Interesting point. Who do you think is more likely to hurt someone - someone trying to legally defend themselves or a mad man shooting at everyone they see? I guarandamntee you she'd be a lot more comfortable sitting next to an armed CFP holder if someone were shooting up her class. Why then would she be uncomfortable with it otherwise?

I certainly applaud WSU for allowing this. It really is a bit of a coup in the university arena.
 

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Along those same lines, when I read the article I had to stop and ask myself:

If I were at one of these places... we'll take Trolley Square as an example... and a not-so-well-trained CWP holder pulled their gun and I was just a bit behind the killer... let's say the CWP's first shot missed the killer and hit me but they corrected themselves and took down the killer with the following shots. Now let's say I died from that first shot.

Of course it's easy for me to say now, but my current thinking is that it would be extremely immoral for my family to be upset with the CWP holder and attempt to hold them liable for my death. I would hope that my family would realize my feelings on the issue and instead thank that fine citizen... after all, being in such near vicinity to the killer *I* was bound to get shot by him anyways... and the CWP holder, although killing me accidentally, stopped numerous other deaths and injuries.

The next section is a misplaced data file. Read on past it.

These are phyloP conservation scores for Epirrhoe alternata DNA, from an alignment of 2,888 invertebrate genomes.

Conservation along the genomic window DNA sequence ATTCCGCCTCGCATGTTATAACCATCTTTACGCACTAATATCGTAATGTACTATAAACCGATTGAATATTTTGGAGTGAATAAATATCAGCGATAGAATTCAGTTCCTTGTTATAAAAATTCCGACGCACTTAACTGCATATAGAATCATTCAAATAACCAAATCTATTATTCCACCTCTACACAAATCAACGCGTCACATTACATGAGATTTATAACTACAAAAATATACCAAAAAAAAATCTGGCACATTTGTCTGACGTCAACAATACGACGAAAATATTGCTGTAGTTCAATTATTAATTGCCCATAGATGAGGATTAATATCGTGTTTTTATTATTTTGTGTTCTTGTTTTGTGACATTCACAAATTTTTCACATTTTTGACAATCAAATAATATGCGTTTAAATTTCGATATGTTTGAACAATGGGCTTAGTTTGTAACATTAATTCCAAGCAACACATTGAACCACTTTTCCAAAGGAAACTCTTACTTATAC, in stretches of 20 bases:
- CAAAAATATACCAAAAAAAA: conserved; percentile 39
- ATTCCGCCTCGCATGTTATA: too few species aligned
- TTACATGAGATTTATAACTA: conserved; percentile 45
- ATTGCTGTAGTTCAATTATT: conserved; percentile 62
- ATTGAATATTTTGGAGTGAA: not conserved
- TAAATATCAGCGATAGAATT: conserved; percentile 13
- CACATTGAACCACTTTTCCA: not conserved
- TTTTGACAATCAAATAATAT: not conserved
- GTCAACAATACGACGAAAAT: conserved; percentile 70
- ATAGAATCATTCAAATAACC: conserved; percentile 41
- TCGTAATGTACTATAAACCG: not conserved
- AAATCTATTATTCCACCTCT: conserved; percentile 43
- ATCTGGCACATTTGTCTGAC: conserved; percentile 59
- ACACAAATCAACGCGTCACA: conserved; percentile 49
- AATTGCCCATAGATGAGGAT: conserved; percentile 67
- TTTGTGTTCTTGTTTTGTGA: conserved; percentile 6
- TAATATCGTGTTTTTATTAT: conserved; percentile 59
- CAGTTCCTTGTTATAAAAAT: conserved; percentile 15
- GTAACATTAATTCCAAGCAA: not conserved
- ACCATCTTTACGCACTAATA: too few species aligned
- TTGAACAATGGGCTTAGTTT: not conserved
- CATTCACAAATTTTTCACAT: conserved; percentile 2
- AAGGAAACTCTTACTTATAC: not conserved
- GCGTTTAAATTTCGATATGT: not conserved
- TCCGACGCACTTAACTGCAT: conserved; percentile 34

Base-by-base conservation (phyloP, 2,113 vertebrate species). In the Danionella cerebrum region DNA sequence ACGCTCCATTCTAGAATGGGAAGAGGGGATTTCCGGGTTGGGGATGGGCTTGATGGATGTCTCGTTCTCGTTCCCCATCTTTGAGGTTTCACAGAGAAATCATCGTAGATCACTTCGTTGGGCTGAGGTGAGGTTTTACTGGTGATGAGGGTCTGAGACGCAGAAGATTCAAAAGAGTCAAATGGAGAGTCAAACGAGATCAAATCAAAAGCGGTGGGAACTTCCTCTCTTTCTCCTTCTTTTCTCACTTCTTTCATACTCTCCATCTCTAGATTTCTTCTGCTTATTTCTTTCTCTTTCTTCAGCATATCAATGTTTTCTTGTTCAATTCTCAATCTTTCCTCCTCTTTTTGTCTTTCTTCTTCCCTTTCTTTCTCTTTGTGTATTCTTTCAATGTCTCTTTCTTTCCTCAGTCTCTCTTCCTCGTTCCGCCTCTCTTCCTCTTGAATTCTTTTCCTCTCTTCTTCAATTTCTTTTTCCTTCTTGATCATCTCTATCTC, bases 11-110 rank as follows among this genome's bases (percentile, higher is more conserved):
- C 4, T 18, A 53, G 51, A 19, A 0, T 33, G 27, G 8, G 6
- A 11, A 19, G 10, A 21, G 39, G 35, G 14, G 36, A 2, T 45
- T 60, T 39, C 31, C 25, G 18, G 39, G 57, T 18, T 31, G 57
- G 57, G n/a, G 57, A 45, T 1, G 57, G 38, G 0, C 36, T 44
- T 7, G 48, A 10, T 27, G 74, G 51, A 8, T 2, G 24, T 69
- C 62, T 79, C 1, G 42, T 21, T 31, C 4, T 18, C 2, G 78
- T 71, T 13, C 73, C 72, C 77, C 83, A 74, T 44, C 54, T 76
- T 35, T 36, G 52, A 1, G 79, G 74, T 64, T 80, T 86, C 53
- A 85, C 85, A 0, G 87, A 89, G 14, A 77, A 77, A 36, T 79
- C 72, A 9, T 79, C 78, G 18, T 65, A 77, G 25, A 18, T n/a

So when Hook, in the article, stated that not everyone with a CWP is capable of executing their responsibility safely, what Hook is really doing is deflecting the responsibility for creating the situation from the killer to the lawfully-abiding CWP holder. Hook is a socialist through and through, whether he/she realizes it or not. Such thinking will always lead, eventually, to ridiculous laws that limit individual rights and provide the REAL criminals with extra legal advantages.

Now let's extend the situation to police (no offense to force members here, I'm ex-military and both of my Grandfathers are ex-Sheriffs). The 2 socialists in the column, I'm assuming, have no problem with LE carrying yet LE kill innocent people pretty frequently due to misunderstandings, miscommunications, etc. Yet these socialists are either so uneducated that they somehow don't realize this fact or they are being deliberately deceitful. I'm guessing the latter holds true given that they are interviewees at the U of U... most likely a couple of fairly educated people.

P.S.: On a side note (and many of you here might be aware of this already) but t I just heard this the other day in my CC class and was absolutely disgusted. The family of those 2 body-armored killer in CA is now suing because one of the one who didn't commit suicide and was taken down by police could possibly have lived; he failed to live b/c emergency services did not respond to his needs due to the fact that they were overwhelmed with taking care of innocent people HE gunned down. In my mind, his family should be taken out and shot! If he were my family I would go on public record dis-owning him. Disgusting.